There are, what, 10 million people in Los Angeles County? When the courts are looking for jurors, you can exclude a few million for being too young, too old or infirm, too incarcerated, too undocumented. But surely that leaves at least 2 million others eligible to serve on juries.
So where are they?
Every year or so, I get a jury summons. I'm the chaff, not the wheat; I've been kicked off every jury panel I've been provisionally placed on, most recently the Brandon Carter-USC shooting case. Even chaff has a role in the great machinery of justice.
But that case was barely three months ago. And what do I get in the mail last week? Another L.A. County Superior Court jury summons.
Seriously? The courts themselves say I'm off the hook for 12 months after my last jury service.
I mailed in the form, notifying the court of my very recent service, which they seem to have no record of or I wouldn't be getting this form. That's alarming.
I know Angelenos, born in this country, who brag that they've never been called for jury service or never responded to a jury summons, and they laugh at me for dutifully mailing mine in, which I do partly out of fear of getting hauled in for contempt if I ignore it and partly out of knowing that this is one rare instance when something is actually demanded of us as citizens. Short of reinstituting a draft, jury duty is about it.
But it's hard not to feel like a sucker when the system seems to practice the maxim "No good deed goes unpunished." What about those 2 million others? Are they ignoring their summonses and getting away with it? Or do they never get tapped in the first place?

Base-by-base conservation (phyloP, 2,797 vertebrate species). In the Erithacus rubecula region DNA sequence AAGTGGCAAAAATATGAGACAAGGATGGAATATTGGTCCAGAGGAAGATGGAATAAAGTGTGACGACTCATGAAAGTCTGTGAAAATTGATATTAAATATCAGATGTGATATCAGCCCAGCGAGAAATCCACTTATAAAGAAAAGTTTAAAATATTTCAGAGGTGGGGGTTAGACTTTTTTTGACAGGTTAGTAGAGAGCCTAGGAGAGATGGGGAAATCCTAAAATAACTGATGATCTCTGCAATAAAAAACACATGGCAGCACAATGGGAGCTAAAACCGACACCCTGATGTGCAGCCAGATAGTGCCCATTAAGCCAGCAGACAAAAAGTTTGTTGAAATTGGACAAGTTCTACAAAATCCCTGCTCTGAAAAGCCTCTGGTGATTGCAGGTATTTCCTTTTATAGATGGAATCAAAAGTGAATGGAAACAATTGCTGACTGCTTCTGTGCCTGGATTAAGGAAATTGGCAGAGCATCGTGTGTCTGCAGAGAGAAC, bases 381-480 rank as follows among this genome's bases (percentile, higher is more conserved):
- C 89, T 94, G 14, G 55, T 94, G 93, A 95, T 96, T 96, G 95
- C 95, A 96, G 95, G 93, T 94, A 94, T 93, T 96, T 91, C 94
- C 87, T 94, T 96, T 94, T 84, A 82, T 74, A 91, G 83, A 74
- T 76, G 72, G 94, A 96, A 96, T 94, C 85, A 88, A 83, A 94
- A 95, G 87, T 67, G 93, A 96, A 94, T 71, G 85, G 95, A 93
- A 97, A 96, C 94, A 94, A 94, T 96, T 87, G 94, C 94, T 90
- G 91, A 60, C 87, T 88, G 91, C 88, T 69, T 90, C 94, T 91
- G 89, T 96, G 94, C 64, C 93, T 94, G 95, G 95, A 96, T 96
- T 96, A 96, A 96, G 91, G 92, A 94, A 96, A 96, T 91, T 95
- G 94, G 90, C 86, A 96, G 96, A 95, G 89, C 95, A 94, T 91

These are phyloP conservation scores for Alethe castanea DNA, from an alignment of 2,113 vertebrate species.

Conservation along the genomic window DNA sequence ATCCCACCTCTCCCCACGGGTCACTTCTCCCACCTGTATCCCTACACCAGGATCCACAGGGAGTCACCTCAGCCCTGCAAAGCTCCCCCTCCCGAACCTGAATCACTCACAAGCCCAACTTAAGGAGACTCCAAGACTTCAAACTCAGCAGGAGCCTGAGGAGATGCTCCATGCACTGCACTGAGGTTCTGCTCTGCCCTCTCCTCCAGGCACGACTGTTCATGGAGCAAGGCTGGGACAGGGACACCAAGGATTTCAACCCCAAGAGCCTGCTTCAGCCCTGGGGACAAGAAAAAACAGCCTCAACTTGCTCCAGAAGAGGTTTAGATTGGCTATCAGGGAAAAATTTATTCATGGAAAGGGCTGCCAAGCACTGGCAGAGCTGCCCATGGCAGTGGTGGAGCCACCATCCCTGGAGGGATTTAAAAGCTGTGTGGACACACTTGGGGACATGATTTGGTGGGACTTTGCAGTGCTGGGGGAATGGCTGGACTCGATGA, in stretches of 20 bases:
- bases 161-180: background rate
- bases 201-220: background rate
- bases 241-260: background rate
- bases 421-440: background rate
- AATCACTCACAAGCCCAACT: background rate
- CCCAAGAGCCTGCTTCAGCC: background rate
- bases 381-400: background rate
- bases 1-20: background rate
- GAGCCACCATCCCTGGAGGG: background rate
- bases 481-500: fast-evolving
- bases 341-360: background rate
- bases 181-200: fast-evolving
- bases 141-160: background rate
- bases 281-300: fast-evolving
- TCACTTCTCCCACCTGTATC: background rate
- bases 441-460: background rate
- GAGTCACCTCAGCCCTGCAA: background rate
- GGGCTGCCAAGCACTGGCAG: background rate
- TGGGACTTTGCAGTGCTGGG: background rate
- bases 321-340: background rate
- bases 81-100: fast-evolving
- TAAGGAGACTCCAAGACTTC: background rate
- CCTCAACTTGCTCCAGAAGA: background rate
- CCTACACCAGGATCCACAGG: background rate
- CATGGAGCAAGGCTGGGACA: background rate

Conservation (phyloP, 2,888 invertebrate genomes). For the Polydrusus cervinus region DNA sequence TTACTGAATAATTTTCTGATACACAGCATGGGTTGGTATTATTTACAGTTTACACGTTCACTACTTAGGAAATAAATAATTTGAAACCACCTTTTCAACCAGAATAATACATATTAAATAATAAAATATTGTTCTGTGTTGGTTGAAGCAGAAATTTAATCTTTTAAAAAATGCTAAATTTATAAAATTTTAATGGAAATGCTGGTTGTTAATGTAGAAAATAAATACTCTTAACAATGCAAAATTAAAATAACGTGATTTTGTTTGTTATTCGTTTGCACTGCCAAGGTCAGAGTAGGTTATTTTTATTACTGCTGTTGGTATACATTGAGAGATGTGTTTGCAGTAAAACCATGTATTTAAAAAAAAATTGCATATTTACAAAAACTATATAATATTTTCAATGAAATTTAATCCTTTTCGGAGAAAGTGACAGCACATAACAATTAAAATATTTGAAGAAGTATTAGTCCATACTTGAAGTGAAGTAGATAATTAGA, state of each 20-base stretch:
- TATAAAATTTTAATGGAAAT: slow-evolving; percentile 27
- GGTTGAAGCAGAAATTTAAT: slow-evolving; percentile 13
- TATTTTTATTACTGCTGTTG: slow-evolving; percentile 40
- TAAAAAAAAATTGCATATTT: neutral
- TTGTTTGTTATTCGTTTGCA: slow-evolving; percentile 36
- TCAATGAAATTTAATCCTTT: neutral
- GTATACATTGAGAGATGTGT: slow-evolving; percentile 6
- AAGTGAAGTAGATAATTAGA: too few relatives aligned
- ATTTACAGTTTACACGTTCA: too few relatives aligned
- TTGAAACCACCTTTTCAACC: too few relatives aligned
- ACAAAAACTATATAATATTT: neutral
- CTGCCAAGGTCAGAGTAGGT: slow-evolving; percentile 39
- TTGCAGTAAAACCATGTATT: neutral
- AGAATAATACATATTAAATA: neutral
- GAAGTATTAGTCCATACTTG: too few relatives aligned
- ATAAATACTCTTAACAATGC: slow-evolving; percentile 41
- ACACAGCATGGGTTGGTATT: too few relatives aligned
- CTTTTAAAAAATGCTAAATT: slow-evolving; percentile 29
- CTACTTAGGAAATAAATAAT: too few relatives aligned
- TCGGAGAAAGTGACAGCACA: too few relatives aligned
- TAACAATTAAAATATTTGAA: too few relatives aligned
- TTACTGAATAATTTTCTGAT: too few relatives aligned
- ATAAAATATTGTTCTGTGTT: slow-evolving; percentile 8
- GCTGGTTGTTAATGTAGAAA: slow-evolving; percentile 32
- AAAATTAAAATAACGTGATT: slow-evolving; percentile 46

A now-dead mentor and colleague, the sublime Dial Torgerson, who was blown up covering the 1980s civil wars in Central America, had a phrase for this self-sorting, from the days when he and his ilk had a Gibson cocktail or two at lunch:
"Those who return from lunch are expected to."
The civic-minded people who clean up the trash left by heedless others; the people who do turn off their phones on the plane; the people who wait their turn on the on-ramp instead of racing by on the shoulder — they make the world habitable for the rude and selfish who do as they please. If the courts extended their juror dragnet beyond those who do answer the call, maybe they'd find everyone would take the jury system more seriously, not treat it as some algorithm lottery that keeps going after those who "return from lunch."
The need is real: Since the three-strikes law took effect, one- and two-strike defendants who might have entered pleas now want jury trials. I have heard judges refuse to excuse as potential jurors pregnant women getting close to delivery, doctors who were solo practitioners, a man who said he would lose his job unless he could serve in a courthouse closer to his work, unemployed people hunting for jobs and people whose English seemed inadequate to basic daily tasks, much less courtroom evidence. I have been chewed out by judges because The Times pays for only two weeks of jury duty.
This is May, and May is Jury Appreciation Month.